Synchronizing a local Git repository with a remote one


I want to synchronize my local repository with a remote one so that my local repository becomes a 100% copy of the remote one - meaning that if certain files differ in these repositories, we override the local ones with the remote ones, and if there are files in local repositories that do not exist in the remote, the local files get removed.

Is there any way to achieve that other than by doing a fresh clone of remote repository?

Similar question as Sync local git repo with remote in one shot discarding local changes/commits.


[Edited answer] There is a few parts to consider:

While not really operating a 'full sync' with the remote, the following will probably achieve what you need.

Note: you may lose local changes.

The Branch references

When fetching from a repository, the new (remote) references are synced up automatically but the old ones aren't cleaned out from the local. The purge option fixes that. [original answer]

git fetch --prune

-p, --prune
Before fetching, remove any remote-tracking references that no longer exist on the remote. git fetch prune option doc on git-scm

The pull command also has the prune option (--prune or -p) see git-scm doc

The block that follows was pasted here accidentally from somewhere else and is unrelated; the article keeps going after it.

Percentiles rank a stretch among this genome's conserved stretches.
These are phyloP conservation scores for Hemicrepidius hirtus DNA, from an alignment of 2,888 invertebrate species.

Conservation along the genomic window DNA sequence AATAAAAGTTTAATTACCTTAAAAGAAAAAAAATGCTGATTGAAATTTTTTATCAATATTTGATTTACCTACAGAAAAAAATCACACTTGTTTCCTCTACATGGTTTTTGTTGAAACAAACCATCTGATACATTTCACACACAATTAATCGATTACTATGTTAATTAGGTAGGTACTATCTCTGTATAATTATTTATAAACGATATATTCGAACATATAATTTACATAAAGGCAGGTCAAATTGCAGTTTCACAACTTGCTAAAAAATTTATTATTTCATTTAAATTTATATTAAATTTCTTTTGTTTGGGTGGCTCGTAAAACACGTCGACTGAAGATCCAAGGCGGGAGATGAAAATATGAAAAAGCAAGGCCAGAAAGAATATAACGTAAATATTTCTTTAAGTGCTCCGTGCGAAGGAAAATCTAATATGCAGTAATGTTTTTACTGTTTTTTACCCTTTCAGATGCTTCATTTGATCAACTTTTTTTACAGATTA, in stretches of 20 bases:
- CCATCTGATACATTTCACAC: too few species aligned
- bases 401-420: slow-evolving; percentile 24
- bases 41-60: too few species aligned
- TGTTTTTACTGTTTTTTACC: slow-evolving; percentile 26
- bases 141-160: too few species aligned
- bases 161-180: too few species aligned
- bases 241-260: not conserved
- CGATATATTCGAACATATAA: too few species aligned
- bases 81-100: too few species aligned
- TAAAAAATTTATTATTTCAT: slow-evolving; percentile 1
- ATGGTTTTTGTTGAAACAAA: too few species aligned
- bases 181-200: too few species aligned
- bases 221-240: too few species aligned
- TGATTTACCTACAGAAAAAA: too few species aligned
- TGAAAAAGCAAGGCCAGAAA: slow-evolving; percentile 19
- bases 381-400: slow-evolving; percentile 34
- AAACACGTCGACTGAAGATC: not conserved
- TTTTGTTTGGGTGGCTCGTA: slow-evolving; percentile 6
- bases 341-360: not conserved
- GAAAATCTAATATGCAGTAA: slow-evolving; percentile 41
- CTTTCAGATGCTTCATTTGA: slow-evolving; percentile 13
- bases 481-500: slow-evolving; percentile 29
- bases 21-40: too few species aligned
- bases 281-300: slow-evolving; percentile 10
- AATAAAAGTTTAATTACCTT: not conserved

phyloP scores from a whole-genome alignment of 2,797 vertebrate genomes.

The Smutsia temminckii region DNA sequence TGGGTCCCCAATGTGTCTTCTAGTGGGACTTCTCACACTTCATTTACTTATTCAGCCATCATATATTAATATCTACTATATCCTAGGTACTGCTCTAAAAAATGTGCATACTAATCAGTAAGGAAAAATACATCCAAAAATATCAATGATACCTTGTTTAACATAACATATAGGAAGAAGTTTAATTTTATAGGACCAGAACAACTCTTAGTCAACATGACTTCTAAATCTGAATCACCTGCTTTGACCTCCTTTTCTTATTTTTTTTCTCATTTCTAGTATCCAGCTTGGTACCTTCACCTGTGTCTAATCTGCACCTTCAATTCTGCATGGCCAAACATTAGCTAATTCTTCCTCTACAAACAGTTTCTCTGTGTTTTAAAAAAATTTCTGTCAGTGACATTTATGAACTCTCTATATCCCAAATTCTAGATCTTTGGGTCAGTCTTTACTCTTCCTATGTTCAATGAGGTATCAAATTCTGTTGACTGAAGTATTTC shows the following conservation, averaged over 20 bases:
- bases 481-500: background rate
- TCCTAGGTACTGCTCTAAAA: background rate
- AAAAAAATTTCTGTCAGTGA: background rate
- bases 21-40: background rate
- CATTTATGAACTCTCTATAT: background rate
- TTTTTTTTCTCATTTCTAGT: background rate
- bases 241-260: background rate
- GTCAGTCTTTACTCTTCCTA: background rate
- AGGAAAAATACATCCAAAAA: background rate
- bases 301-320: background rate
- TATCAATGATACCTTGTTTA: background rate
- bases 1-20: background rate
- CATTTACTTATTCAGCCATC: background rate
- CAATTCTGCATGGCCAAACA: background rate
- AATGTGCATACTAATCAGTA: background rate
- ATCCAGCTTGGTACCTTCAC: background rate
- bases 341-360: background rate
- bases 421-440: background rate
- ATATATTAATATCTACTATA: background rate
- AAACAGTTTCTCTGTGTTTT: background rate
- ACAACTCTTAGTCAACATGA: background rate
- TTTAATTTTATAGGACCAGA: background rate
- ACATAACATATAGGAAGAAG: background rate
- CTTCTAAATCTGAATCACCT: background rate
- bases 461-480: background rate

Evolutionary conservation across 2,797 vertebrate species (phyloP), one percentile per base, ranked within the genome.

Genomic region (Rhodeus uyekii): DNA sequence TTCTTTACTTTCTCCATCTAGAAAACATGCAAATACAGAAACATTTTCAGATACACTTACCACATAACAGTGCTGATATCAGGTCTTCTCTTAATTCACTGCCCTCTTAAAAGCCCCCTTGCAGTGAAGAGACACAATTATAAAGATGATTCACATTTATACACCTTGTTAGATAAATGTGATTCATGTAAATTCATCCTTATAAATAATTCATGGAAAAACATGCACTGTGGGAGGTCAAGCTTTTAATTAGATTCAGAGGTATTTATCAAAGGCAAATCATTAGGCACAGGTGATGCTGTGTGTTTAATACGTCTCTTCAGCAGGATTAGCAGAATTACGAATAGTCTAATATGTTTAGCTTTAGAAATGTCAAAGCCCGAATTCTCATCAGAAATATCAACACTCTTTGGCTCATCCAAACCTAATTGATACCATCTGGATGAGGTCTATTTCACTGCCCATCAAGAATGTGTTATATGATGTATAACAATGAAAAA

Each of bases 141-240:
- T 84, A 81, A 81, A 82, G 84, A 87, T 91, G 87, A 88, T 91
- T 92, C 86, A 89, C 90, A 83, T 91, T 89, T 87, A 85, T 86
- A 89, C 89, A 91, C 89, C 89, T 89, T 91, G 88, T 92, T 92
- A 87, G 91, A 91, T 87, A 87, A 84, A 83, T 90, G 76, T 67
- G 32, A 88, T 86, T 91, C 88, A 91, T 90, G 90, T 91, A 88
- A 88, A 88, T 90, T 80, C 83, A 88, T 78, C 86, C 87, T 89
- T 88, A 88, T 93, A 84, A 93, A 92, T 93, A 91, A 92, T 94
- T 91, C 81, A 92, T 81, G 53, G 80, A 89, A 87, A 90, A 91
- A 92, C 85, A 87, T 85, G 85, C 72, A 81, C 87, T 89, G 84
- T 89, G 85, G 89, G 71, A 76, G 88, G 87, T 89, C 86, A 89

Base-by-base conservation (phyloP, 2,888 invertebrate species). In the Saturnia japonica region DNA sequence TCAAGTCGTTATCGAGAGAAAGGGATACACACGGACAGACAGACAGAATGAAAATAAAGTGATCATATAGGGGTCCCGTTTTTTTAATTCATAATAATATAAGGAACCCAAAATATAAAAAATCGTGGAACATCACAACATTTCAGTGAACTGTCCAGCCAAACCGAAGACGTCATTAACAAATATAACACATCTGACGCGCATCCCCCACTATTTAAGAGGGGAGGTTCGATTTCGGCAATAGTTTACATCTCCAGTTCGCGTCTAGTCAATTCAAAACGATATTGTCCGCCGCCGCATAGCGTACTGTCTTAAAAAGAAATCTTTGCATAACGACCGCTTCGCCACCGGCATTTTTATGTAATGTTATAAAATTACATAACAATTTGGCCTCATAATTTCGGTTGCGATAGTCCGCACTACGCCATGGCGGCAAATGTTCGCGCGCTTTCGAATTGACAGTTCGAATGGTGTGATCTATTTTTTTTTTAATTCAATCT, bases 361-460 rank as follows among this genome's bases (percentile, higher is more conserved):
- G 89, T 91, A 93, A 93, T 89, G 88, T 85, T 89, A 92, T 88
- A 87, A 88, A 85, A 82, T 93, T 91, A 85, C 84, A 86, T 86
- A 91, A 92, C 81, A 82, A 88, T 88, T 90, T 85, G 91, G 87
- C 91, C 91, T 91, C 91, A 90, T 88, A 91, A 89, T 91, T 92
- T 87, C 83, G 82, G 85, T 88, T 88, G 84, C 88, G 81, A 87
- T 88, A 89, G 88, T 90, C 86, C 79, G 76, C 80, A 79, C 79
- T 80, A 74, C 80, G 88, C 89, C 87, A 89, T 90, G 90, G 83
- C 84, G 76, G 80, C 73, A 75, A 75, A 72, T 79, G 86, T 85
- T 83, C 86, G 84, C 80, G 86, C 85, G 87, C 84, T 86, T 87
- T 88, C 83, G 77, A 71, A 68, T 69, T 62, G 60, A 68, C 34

git pull -p

The commits

All local branches could potentially be out of sync.

To sync up the current branch with the remote, and potentially lose local work, reset it to the remote position:

git reset --hard origin/<current_branch_name>

Again, caution: this would clear out the local changes (non-committed changes & non-pushed commits).

Note: This would have left 'un-synced' any other branch.

The files/changes

The not staged for commit changes

These would have been removed by the above git reset --hard

The untracked files

These can be cleaned out using

git clean -f -d

Note that you may lose some local work.

The ignored files

Some files are declared to be ignored (via .gitignore files) and become hidden to the git tracking.

To clean them out, run:

git clean -f -d -x

Note that the git clean command comes with a handy dry-run option to avoid making that mistake a little too fast:

git clean -f -d -x -n

-n, --dry-run

Don’t actually remove anything, just show what would be done.

As the top-rated answer, I felt compelled to revisit my not really answering former reply. Thanks to the comments and other answers which helped me form a better reply.

How to list branches that contain a given commit?

Git - remote: Repository not found